Fishing On The
Natashquan River, Quebec
with Joseph P. Knapp
J. P. Knapp spent much of his free time duck hunting and fly fishing. He had three lodges for this. Two were in the States. His Big Place (2500 acres) on Mackey Island, NC. and a fish camp in Lew Beach in the Catskill's upstate NY. Both were remote but probably nothing compared to the fishing place he leased from the Canadian Government on the Natashquan River in Quebec. Leasing rivers to hunt and fish in goes back a long way with J. P. Knapp. He leased the Carmens River on Long Island from the Tangier Smiths from 1894 - 98.
He was in Canada on a fishing trip in 1922 when his second wife Elizabeth passed away suddenly in Southampton, Long Island and he could not be reached easily.
The photo below appeared in a book titled "Atlantic Salmon Fishing" by Charles Phair published in 1937. The photo was sent to me by a new "Knappster" Mr. Jim Blomquist in California. Jim tells me there are more photos that JP himself took of his Canadian retreat in the book. Needless to say I'm on the hunt for a copy. Jim who was with the Sierra Club for twenty five years has an interesting web site of his widely varied interests not unlike the Knapps that is all over the map.
Resplendent in his fly fishing outfit that would make the cover of Abercrombie & Fitch,(Complete with a bug protecting hooded bib) Old J. P. certainly looks to be in his element here. I heard he would sing to his Salmon!!! NOT A FISH STORY BUT A TRUE TALE !!!! I wonder what the tune was (Fishin' Blues?) that hooked this beauty and how many fish sticks you can get from him?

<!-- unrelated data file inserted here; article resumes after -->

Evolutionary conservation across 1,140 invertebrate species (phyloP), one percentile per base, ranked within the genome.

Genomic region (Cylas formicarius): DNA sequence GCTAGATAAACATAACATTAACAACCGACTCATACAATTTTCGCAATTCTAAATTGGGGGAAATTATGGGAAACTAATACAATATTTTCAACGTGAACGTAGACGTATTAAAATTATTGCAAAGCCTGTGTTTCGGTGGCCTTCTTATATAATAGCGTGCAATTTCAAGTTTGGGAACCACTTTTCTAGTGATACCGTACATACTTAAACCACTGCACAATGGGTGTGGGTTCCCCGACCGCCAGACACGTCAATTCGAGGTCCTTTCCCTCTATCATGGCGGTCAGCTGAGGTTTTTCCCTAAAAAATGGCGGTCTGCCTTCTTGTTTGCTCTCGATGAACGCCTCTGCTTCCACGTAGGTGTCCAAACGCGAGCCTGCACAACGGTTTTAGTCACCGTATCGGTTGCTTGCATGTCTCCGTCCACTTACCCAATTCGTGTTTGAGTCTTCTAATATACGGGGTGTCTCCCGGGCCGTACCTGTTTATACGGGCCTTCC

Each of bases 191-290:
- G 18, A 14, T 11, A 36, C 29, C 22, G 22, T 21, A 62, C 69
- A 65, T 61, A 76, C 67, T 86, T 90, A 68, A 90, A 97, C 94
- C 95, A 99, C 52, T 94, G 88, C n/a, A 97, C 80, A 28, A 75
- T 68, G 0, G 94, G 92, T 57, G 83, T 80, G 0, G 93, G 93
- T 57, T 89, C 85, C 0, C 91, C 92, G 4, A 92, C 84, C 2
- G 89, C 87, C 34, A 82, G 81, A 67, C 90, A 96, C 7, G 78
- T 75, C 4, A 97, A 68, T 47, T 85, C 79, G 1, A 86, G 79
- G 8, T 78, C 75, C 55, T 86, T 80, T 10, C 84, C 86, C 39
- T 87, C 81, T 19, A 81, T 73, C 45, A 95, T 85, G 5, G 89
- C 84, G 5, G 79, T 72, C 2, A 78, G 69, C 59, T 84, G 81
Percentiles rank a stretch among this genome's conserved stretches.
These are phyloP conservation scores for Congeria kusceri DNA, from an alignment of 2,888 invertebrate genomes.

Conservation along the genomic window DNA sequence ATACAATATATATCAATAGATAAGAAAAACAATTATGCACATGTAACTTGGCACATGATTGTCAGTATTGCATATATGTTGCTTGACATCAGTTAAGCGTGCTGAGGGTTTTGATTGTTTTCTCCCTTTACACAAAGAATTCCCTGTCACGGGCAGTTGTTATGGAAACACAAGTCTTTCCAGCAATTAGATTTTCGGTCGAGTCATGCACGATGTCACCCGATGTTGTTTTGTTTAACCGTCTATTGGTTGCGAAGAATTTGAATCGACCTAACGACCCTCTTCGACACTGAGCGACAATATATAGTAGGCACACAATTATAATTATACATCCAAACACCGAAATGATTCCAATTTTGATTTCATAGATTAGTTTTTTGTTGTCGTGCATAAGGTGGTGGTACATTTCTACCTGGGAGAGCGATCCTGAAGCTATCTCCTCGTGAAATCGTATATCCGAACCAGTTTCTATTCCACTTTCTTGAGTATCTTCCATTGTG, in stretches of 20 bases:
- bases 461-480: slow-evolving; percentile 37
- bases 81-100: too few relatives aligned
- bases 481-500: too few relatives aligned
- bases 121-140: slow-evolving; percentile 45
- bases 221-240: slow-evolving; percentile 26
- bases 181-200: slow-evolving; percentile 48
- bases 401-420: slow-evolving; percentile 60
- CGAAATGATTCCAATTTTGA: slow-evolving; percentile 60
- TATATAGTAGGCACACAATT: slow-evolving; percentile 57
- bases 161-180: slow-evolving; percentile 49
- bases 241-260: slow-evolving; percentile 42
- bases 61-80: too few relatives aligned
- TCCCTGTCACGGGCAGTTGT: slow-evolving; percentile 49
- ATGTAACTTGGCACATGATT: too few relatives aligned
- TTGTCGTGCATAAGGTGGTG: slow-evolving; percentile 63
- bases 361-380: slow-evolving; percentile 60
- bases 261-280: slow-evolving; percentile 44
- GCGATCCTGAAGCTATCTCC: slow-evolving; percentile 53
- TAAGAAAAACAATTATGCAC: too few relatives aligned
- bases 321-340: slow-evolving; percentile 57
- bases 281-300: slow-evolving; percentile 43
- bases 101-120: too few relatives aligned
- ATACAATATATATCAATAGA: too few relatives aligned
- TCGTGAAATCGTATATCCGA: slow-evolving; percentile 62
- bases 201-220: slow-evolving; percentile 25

A FISHING LESSON FROM THE OLD MAN
When Atlantic Salmon Fishing was published in 1937, J. P. Knapp was 73 years old. He was considered to be one of the worlds leading fly fishing anglers. On salmon alone which present some of the greatest challenges, he has caught 7,054 over 22 years on 7 different rivers. He most likely continued fishing for at least another decade or more. ( He passed away in 1951 at age 86 ) Today the famous Wulff Fly Fishing School sits on his fish camp land along the Beaverkill River in the NY. Catskill mountains. I offer these facts to help support what some might say is a fish story, but it's straight from the book and the anglers mouth.
An instance of the resourcefulness in salmon fishing is the way Mr. Joseph Knapp of NY takes fish in a certain pool on the Natashquan. He sings to them. He has discovered that the fish in a certain pool rise best when a fly is cast beyond them and dragged over them; and as he drags the fly over them, he sings to them. He once had two guests at his lodge who made a wager as to which of them would catch more fish the next day. Giving them two of his best pools the next morning, Mr. Knapp went on up river. When he came back down that evening, he found that the gentleman fishing the upper of the two pools had taken only two fish all day. Going on down to the other pool where the salmon must be sung to, he found his other guest, who also only caught two fish. Mr. Knapp asked him why he hadn't caught more. "There are lots of fish here," he replied, "but I can't raise them."
"Did you sing to them?" asked Mr. Knapp. "Sing hell. Don't be silly" "All right give me a rod." said Mr. Knapp. And taking it, he cast out beyond where the fish lay. As he dragged the fly in over them, he sang at the top of his lungs, and just as he was singing his loudest, a big salmon rose and took the fly. Mr. Knapp caught him and passed the rod back to his guest. "Now," he said, "you sing to them. I want you to catch one and win your bet." The gentleman took the rod, burst into song and caught a 23 pound salmon and won the bet.
pgs 60-61 "Atlantic Salmon Fishing " by Charles Phair pub Derrydale Press